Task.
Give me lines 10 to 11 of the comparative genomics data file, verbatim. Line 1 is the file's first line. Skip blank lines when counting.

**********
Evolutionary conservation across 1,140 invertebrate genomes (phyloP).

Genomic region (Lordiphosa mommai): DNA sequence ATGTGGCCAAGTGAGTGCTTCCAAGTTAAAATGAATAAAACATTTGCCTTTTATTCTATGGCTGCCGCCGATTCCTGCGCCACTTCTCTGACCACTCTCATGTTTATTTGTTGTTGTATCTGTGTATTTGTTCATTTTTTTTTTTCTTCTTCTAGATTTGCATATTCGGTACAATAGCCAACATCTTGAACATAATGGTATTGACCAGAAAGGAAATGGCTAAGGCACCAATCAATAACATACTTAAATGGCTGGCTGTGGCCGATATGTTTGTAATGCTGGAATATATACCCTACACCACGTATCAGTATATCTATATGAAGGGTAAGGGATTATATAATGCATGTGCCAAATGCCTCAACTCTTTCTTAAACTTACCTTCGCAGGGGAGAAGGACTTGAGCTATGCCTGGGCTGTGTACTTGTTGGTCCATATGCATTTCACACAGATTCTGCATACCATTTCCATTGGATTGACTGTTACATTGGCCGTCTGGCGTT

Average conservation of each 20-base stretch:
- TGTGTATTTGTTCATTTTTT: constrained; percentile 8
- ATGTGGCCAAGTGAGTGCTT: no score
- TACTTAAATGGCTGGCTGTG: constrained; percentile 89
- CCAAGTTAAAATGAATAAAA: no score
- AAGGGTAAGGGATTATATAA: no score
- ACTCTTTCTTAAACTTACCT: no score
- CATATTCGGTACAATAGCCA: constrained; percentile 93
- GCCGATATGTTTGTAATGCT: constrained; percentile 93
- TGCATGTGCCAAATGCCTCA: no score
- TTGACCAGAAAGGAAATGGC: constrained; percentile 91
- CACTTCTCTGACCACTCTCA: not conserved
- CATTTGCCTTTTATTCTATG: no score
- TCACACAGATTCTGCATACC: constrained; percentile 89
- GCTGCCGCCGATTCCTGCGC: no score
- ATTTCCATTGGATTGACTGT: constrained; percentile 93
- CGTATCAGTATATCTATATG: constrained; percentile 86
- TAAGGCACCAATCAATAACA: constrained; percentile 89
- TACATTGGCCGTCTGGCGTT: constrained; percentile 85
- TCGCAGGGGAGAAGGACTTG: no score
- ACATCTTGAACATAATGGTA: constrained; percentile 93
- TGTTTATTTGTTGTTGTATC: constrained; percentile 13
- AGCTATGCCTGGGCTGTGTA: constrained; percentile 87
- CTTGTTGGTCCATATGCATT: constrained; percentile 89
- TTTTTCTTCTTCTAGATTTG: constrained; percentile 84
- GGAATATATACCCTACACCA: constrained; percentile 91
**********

- CATATTCGGTACAATAGCCA: constrained; percentile 93
- GCCGATATGTTTGTAATGCT: constrained; percentile 93